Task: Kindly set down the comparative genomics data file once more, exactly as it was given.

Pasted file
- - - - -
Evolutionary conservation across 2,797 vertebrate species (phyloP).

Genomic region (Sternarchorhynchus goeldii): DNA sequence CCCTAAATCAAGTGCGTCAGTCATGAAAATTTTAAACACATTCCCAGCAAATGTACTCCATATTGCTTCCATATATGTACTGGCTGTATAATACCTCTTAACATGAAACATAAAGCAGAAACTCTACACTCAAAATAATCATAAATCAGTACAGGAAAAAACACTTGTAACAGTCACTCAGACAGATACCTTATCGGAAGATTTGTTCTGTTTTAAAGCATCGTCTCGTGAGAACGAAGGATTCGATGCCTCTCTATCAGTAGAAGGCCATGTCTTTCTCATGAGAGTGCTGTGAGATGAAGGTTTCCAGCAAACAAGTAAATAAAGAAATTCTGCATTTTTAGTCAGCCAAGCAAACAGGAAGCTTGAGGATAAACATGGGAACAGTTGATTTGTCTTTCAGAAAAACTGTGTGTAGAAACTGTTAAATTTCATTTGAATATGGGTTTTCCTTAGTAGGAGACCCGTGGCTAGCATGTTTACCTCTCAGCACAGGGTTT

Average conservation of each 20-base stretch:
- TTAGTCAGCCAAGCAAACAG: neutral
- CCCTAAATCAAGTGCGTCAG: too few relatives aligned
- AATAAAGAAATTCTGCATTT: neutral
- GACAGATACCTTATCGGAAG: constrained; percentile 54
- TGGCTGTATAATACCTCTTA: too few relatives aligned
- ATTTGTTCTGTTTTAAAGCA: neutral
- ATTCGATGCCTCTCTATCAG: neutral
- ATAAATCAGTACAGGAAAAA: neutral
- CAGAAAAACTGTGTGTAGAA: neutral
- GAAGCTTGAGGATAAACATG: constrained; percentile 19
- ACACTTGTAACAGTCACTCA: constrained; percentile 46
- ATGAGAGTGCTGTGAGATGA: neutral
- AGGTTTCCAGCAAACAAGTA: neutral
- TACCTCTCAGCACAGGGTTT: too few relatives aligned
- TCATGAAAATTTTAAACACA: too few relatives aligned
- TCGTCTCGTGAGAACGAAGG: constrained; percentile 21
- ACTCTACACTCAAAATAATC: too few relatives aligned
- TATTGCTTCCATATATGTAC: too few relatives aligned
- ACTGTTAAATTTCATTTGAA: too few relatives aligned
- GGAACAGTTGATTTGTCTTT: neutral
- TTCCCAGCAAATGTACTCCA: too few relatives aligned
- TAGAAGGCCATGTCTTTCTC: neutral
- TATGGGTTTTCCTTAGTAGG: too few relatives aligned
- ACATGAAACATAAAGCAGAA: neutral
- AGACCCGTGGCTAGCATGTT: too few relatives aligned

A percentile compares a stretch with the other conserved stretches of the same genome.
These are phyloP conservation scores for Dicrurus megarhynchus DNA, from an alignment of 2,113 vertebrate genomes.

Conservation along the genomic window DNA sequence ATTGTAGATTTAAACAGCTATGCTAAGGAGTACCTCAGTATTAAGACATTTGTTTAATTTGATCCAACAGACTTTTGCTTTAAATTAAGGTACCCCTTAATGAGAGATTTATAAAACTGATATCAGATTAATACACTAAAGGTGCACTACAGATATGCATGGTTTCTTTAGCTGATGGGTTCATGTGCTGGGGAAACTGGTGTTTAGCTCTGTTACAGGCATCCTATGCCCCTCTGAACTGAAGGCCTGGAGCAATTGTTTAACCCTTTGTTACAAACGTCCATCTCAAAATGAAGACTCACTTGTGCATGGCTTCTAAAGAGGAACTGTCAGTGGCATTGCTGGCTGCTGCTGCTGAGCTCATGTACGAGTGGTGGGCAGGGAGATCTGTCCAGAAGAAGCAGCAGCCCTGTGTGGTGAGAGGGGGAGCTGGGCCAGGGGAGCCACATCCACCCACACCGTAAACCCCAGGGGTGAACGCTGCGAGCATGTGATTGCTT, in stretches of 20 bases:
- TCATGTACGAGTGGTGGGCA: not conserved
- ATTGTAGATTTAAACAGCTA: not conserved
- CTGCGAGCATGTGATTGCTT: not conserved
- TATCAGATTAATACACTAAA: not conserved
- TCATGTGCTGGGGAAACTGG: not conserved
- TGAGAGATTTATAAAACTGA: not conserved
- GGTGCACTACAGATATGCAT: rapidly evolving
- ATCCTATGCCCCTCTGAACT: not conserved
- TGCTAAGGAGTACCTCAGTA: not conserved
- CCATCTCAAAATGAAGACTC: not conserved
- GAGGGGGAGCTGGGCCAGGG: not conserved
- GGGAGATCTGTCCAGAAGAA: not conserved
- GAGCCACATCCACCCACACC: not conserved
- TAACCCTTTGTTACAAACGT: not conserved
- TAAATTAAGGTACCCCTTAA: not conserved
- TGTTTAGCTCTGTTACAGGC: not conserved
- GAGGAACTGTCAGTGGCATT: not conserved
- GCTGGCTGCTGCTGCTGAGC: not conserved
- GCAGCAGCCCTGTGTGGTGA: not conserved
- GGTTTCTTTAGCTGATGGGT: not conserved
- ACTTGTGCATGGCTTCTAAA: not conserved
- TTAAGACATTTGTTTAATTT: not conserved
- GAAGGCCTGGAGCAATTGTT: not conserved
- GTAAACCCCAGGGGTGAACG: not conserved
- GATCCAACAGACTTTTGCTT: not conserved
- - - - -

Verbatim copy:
Evolutionary conservation across 2,797 vertebrate species (phyloP).

Genomic region (Sternarchorhynchus goeldii): DNA sequence CCCTAAATCAAGTGCGTCAGTCATGAAAATTTTAAACACATTCCCAGCAAATGTACTCCATATTGCTTCCATATATGTACTGGCTGTATAATACCTCTTAACATGAAACATAAAGCAGAAACTCTACACTCAAAATAATCATAAATCAGTACAGGAAAAAACACTTGTAACAGTCACTCAGACAGATACCTTATCGGAAGATTTGTTCTGTTTTAAAGCATCGTCTCGTGAGAACGAAGGATTCGATGCCTCTCTATCAGTAGAAGGCCATGTCTTTCTCATGAGAGTGCTGTGAGATGAAGGTTTCCAGCAAACAAGTAAATAAAGAAATTCTGCATTTTTAGTCAGCCAAGCAAACAGGAAGCTTGAGGATAAACATGGGAACAGTTGATTTGTCTTTCAGAAAAACTGTGTGTAGAAACTGTTAAATTTCATTTGAATATGGGTTTTCCTTAGTAGGAGACCCGTGGCTAGCATGTTTACCTCTCAGCACAGGGTTT

Average conservation of each 20-base stretch:
- TTAGTCAGCCAAGCAAACAG: neutral
- CCCTAAATCAAGTGCGTCAG: too few relatives aligned
- AATAAAGAAATTCTGCATTT: neutral
- GACAGATACCTTATCGGAAG: constrained; percentile 54
- TGGCTGTATAATACCTCTTA: too few relatives aligned
- ATTTGTTCTGTTTTAAAGCA: neutral
- ATTCGATGCCTCTCTATCAG: neutral
- ATAAATCAGTACAGGAAAAA: neutral
- CAGAAAAACTGTGTGTAGAA: neutral
- GAAGCTTGAGGATAAACATG: constrained; percentile 19
- ACACTTGTAACAGTCACTCA: constrained; percentile 46
- ATGAGAGTGCTGTGAGATGA: neutral
- AGGTTTCCAGCAAACAAGTA: neutral
- TACCTCTCAGCACAGGGTTT: too few relatives aligned
- TCATGAAAATTTTAAACACA: too few relatives aligned
- TCGTCTCGTGAGAACGAAGG: constrained; percentile 21
- ACTCTACACTCAAAATAATC: too few relatives aligned
- TATTGCTTCCATATATGTAC: too few relatives aligned
- ACTGTTAAATTTCATTTGAA: too few relatives aligned
- GGAACAGTTGATTTGTCTTT: neutral
- TTCCCAGCAAATGTACTCCA: too few relatives aligned
- TAGAAGGCCATGTCTTTCTC: neutral
- TATGGGTTTTCCTTAGTAGG: too few relatives aligned
- ACATGAAACATAAAGCAGAA: neutral
- AGACCCGTGGCTAGCATGTT: too few relatives aligned

A percentile compares a stretch with the other conserved stretches of the same genome.
These are phyloP conservation scores for Dicrurus megarhynchus DNA, from an alignment of 2,113 vertebrate genomes.

Conservation along the genomic window DNA sequence ATTGTAGATTTAAACAGCTATGCTAAGGAGTACCTCAGTATTAAGACATTTGTTTAATTTGATCCAACAGACTTTTGCTTTAAATTAAGGTACCCCTTAATGAGAGATTTATAAAACTGATATCAGATTAATACACTAAAGGTGCACTACAGATATGCATGGTTTCTTTAGCTGATGGGTTCATGTGCTGGGGAAACTGGTGTTTAGCTCTGTTACAGGCATCCTATGCCCCTCTGAACTGAAGGCCTGGAGCAATTGTTTAACCCTTTGTTACAAACGTCCATCTCAAAATGAAGACTCACTTGTGCATGGCTTCTAAAGAGGAACTGTCAGTGGCATTGCTGGCTGCTGCTGCTGAGCTCATGTACGAGTGGTGGGCAGGGAGATCTGTCCAGAAGAAGCAGCAGCCCTGTGTGGTGAGAGGGGGAGCTGGGCCAGGGGAGCCACATCCACCCACACCGTAAACCCCAGGGGTGAACGCTGCGAGCATGTGATTGCTT, in stretches of 20 bases:
- TCATGTACGAGTGGTGGGCA: not conserved
- ATTGTAGATTTAAACAGCTA: not conserved
- CTGCGAGCATGTGATTGCTT: not conserved
- TATCAGATTAATACACTAAA: not conserved
- TCATGTGCTGGGGAAACTGG: not conserved
- TGAGAGATTTATAAAACTGA: not conserved
- GGTGCACTACAGATATGCAT: rapidly evolving
- ATCCTATGCCCCTCTGAACT: not conserved
- TGCTAAGGAGTACCTCAGTA: not conserved
- CCATCTCAAAATGAAGACTC: not conserved
- GAGGGGGAGCTGGGCCAGGG: not conserved
- GGGAGATCTGTCCAGAAGAA: not conserved
- GAGCCACATCCACCCACACC: not conserved
- TAACCCTTTGTTACAAACGT: not conserved
- TAAATTAAGGTACCCCTTAA: not conserved
- TGTTTAGCTCTGTTACAGGC: not conserved
- GAGGAACTGTCAGTGGCATT: not conserved
- GCTGGCTGCTGCTGCTGAGC: not conserved
- GCAGCAGCCCTGTGTGGTGA: not conserved
- GGTTTCTTTAGCTGATGGGT: not conserved
- ACTTGTGCATGGCTTCTAAA: not conserved
- TTAAGACATTTGTTTAATTT: not conserved
- GAAGGCCTGGAGCAATTGTT: not conserved
- GTAAACCCCAGGGGTGAACG: not conserved
- GATCCAACAGACTTTTGCTT: not conserved